With summer on the horizon, you are probably starting to spend more time outdoors. It is essential to wear sunscreen to protect your body from the harmful effects of the sun. Sunlight consists of ultraviolet A and ultraviolet B rays, both of which are harmful to humans. UVA rays cause suppression of the immune system, which has a negative impact on the body’s ability to protect against the development and spread of skin cancer. UVB rays cause a sunburn to occur, which can also lead to the development of skin cancer. There are more than 1 million cases of skin cancer diagnosed in the United States each year. To minimize your risk, wear sunscreen to protect your skin from the sun — even on non-sunny days. Sunscreen should be applied 15 to 30 minutes before going outside and should be reapplied every two hours or after swimming. Even if you do not typically burn from the sun, your skin is still at risk from the harmful UV rays. I wanted to give my readers a reminder to make sure to apply and reapply your sun screen whenever you go outside.
Tips for Staying Safe in the Sun
Slip, Slop, Slap! The American Cancer Society uses this as a fun reminder to Slip on a Shirt, Slop on some Sunscreen, Slap on a Hat.
It is highly recommended to use Broad-Spectrum UV radiation blockers with SPF of 30 or greater whenever you are going to be in the sun.
Traditional (chemical filters based) sun-screens (based on chemical filters) should be applied approximately 30 minutes before exposure to the sun. Mineral based sunscreens however are effective right after application.
Periodically reapply sunscreen to ensure continuous protection. A good rule of thumb is to reapply lotion every 2 hours, taking care to rub the cream into all exposed areas of the body (don’t forget lips and ears!). Each sunscreen has its own instructions regarding how to apply and reapply, so remember to read the label.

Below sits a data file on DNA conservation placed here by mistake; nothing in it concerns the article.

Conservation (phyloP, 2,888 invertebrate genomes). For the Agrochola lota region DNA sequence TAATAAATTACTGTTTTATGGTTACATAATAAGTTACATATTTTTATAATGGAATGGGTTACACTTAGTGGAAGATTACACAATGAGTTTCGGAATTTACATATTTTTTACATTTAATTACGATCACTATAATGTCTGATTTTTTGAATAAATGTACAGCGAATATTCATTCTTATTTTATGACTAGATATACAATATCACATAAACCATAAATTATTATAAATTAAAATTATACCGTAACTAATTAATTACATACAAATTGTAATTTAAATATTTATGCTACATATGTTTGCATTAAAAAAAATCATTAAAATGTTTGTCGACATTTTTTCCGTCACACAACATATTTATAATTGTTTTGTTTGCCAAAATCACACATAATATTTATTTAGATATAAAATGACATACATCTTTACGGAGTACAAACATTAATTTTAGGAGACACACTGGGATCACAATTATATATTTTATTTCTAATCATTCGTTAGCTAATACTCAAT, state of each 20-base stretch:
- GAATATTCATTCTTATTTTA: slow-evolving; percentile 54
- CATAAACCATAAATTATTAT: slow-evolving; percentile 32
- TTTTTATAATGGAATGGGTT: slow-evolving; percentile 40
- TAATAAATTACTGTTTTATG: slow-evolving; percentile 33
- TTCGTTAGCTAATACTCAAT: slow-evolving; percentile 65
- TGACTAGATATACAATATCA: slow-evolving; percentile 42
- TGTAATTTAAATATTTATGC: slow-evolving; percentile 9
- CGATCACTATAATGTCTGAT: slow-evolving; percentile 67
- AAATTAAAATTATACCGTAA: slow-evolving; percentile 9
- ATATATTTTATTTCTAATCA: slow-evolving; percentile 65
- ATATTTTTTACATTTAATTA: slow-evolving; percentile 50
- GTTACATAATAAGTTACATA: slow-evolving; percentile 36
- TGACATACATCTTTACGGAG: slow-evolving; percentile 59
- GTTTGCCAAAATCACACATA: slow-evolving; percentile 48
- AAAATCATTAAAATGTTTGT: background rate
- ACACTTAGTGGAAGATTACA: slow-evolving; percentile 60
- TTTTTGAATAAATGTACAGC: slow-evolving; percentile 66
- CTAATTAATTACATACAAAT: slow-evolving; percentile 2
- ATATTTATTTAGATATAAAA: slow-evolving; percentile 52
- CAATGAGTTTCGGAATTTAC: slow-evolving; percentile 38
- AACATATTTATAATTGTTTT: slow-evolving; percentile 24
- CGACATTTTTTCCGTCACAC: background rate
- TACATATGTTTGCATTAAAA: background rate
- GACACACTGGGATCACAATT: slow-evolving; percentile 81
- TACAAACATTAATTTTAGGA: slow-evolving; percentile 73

Even if labeled as “Water Resistant”, sunscreens can wash off when you swim or sweat and then use a towel to dry off. So, remember to reapply after exposure to water.
Avoid being outdoors during the middle of the day. UV radiation tends to be strongest around midday, so if possible, try to avoid exposure to the sun during the hours before and after. If however you do intend to be outdoors during the middle of the day, remember to follow all of the other precautions listed here, and try to find as much shade as possible.
Cover up skin with clothing and hats whenever possible. The more of your skin that is covered, the more protected you will be. Different pieces of clothing however provide differing levels of protection. As a rule, darker colors protect more than lighter ones, and tightly woven fabric protects more than loosely woven.
Wear Sunglasses! Your eyes, and the skin around them are delicate and prone to sun damage if not protected. Wear sunglasses that protect as much area around the eyes as possible, taking care to ensure that the lenses are certified as offering UV protection.
Keep your kids safe! The FDA recommends that you should keep infants under the age of 6 months out of the sun completely. For children older than 6 months, limiting exposure to sun is a good idea, but if they are exposed to direct sunlight, take care to use a sunscreen that is suitable for their tender young skins.
3 Sunscreen Application Tips
Some ingredients used in certain lotions can inhibit the way sunscreen ingredients deposit/spread on the skin. Based on this fact, I recommend applying sunscreen first to make sure that nothing interferes with the deposition of the active ingredient.
If you are applying a product on top of the sunscreen, it’s best to wait a little while before applying the second product. Try applying the sunscreen as the first step in your post-cleaning routine, then do the rest of your beauty routine. Finally, come back and apply your facial moisturizer. This will give the sunscreen time to soak in and minimize the change for negative interaction.
To save time and effort, you could solve your problem by using a moisturizer with sunscreen in it. That’s probably the best approach because the sunscreen active has been tested with the rest of the ingredients in the formula.
Difference between Zinc Oxide and Titanium Dioxide
An inorganic compound that provides the full protection against UVA/UVB range. Our zinc oxide is naturally sourced mineral that forms a physical barrier on the skin that blocks and deflects the sun’s harmful UV rays away from the skin.
Titanium Dioxide is a naturally occurring mineral that provides additional coverage to block UVA and UVB rays to further reduce UV damage to the skin.